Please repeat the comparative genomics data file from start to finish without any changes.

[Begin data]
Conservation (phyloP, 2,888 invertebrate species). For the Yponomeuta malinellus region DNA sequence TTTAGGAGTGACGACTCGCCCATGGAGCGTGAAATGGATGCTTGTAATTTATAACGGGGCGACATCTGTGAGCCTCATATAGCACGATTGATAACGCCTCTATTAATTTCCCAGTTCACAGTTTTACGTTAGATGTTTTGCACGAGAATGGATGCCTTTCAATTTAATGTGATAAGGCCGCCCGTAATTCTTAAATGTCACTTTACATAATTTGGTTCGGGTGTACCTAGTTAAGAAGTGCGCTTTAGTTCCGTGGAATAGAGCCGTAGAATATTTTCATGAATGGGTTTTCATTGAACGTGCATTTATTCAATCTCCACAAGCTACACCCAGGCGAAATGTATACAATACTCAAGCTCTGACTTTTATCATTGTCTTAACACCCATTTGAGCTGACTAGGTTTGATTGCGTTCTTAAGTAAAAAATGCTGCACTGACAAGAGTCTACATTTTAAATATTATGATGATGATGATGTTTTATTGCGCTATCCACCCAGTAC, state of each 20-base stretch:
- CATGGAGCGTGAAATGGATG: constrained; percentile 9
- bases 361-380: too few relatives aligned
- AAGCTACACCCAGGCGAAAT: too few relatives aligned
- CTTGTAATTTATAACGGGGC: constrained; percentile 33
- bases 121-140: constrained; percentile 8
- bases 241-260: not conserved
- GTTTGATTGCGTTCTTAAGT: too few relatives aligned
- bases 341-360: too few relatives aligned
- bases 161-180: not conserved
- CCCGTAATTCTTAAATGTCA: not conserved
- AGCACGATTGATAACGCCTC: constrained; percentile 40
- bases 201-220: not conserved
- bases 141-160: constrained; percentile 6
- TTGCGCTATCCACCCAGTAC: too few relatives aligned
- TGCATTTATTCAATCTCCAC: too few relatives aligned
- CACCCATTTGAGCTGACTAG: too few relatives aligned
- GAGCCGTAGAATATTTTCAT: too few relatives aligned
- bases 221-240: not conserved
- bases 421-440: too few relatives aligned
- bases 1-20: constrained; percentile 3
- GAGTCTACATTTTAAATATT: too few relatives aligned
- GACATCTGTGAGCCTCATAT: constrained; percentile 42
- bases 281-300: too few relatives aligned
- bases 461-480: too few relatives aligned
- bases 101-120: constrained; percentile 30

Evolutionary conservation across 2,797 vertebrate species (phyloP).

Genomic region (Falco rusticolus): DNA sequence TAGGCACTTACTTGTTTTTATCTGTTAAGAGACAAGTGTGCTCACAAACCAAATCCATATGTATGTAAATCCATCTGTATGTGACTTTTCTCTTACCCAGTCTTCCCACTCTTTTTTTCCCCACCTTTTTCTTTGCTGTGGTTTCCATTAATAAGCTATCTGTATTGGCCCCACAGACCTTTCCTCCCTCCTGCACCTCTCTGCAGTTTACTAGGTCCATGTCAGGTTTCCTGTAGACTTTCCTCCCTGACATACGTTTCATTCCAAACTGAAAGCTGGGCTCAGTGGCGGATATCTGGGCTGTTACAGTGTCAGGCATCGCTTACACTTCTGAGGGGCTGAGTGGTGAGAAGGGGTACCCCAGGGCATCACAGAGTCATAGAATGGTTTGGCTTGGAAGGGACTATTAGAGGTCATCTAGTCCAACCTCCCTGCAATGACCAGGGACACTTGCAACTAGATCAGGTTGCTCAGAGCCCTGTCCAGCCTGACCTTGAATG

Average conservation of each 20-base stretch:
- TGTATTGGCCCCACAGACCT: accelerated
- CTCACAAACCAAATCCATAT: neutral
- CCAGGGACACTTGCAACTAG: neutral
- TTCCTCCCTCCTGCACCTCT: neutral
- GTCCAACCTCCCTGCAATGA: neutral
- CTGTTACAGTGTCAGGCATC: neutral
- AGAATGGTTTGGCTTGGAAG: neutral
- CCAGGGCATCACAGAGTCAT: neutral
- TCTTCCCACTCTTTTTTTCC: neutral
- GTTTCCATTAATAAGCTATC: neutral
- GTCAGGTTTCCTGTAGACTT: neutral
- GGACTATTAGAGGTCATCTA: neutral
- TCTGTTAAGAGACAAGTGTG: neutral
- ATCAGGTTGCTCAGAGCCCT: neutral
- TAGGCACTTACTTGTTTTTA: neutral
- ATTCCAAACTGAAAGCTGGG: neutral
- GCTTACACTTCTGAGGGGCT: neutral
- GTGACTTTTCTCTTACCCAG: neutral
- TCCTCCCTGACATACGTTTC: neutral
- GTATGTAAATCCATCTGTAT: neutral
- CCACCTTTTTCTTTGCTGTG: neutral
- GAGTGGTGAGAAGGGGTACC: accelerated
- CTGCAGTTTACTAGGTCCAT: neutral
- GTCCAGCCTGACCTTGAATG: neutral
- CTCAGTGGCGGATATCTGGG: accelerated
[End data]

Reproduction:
Conservation (phyloP, 2,888 invertebrate species). For the Yponomeuta malinellus region DNA sequence TTTAGGAGTGACGACTCGCCCATGGAGCGTGAAATGGATGCTTGTAATTTATAACGGGGCGACATCTGTGAGCCTCATATAGCACGATTGATAACGCCTCTATTAATTTCCCAGTTCACAGTTTTACGTTAGATGTTTTGCACGAGAATGGATGCCTTTCAATTTAATGTGATAAGGCCGCCCGTAATTCTTAAATGTCACTTTACATAATTTGGTTCGGGTGTACCTAGTTAAGAAGTGCGCTTTAGTTCCGTGGAATAGAGCCGTAGAATATTTTCATGAATGGGTTTTCATTGAACGTGCATTTATTCAATCTCCACAAGCTACACCCAGGCGAAATGTATACAATACTCAAGCTCTGACTTTTATCATTGTCTTAACACCCATTTGAGCTGACTAGGTTTGATTGCGTTCTTAAGTAAAAAATGCTGCACTGACAAGAGTCTACATTTTAAATATTATGATGATGATGATGTTTTATTGCGCTATCCACCCAGTAC, state of each 20-base stretch:
- CATGGAGCGTGAAATGGATG: constrained; percentile 9
- bases 361-380: too few relatives aligned
- AAGCTACACCCAGGCGAAAT: too few relatives aligned
- CTTGTAATTTATAACGGGGC: constrained; percentile 33
- bases 121-140: constrained; percentile 8
- bases 241-260: not conserved
- GTTTGATTGCGTTCTTAAGT: too few relatives aligned
- bases 341-360: too few relatives aligned
- bases 161-180: not conserved
- CCCGTAATTCTTAAATGTCA: not conserved
- AGCACGATTGATAACGCCTC: constrained; percentile 40
- bases 201-220: not conserved
- bases 141-160: constrained; percentile 6
- TTGCGCTATCCACCCAGTAC: too few relatives aligned
- TGCATTTATTCAATCTCCAC: too few relatives aligned
- CACCCATTTGAGCTGACTAG: too few relatives aligned
- GAGCCGTAGAATATTTTCAT: too few relatives aligned
- bases 221-240: not conserved
- bases 421-440: too few relatives aligned
- bases 1-20: constrained; percentile 3
- GAGTCTACATTTTAAATATT: too few relatives aligned
- GACATCTGTGAGCCTCATAT: constrained; percentile 42
- bases 281-300: too few relatives aligned
- bases 461-480: too few relatives aligned
- bases 101-120: constrained; percentile 30

Evolutionary conservation across 2,797 vertebrate species (phyloP).

Genomic region (Falco rusticolus): DNA sequence TAGGCACTTACTTGTTTTTATCTGTTAAGAGACAAGTGTGCTCACAAACCAAATCCATATGTATGTAAATCCATCTGTATGTGACTTTTCTCTTACCCAGTCTTCCCACTCTTTTTTTCCCCACCTTTTTCTTTGCTGTGGTTTCCATTAATAAGCTATCTGTATTGGCCCCACAGACCTTTCCTCCCTCCTGCACCTCTCTGCAGTTTACTAGGTCCATGTCAGGTTTCCTGTAGACTTTCCTCCCTGACATACGTTTCATTCCAAACTGAAAGCTGGGCTCAGTGGCGGATATCTGGGCTGTTACAGTGTCAGGCATCGCTTACACTTCTGAGGGGCTGAGTGGTGAGAAGGGGTACCCCAGGGCATCACAGAGTCATAGAATGGTTTGGCTTGGAAGGGACTATTAGAGGTCATCTAGTCCAACCTCCCTGCAATGACCAGGGACACTTGCAACTAGATCAGGTTGCTCAGAGCCCTGTCCAGCCTGACCTTGAATG

Average conservation of each 20-base stretch:
- TGTATTGGCCCCACAGACCT: accelerated
- CTCACAAACCAAATCCATAT: neutral
- CCAGGGACACTTGCAACTAG: neutral
- TTCCTCCCTCCTGCACCTCT: neutral
- GTCCAACCTCCCTGCAATGA: neutral
- CTGTTACAGTGTCAGGCATC: neutral
- AGAATGGTTTGGCTTGGAAG: neutral
- CCAGGGCATCACAGAGTCAT: neutral
- TCTTCCCACTCTTTTTTTCC: neutral
- GTTTCCATTAATAAGCTATC: neutral
- GTCAGGTTTCCTGTAGACTT: neutral
- GGACTATTAGAGGTCATCTA: neutral
- TCTGTTAAGAGACAAGTGTG: neutral
- ATCAGGTTGCTCAGAGCCCT: neutral
- TAGGCACTTACTTGTTTTTA: neutral
- ATTCCAAACTGAAAGCTGGG: neutral
- GCTTACACTTCTGAGGGGCT: neutral
- GTGACTTTTCTCTTACCCAG: neutral
- TCCTCCCTGACATACGTTTC: neutral
- GTATGTAAATCCATCTGTAT: neutral
- CCACCTTTTTCTTTGCTGTG: neutral
- GAGTGGTGAGAAGGGGTACC: accelerated
- CTGCAGTTTACTAGGTCCAT: neutral
- GTCCAGCCTGACCTTGAATG: neutral
- CTCAGTGGCGGATATCTGGG: accelerated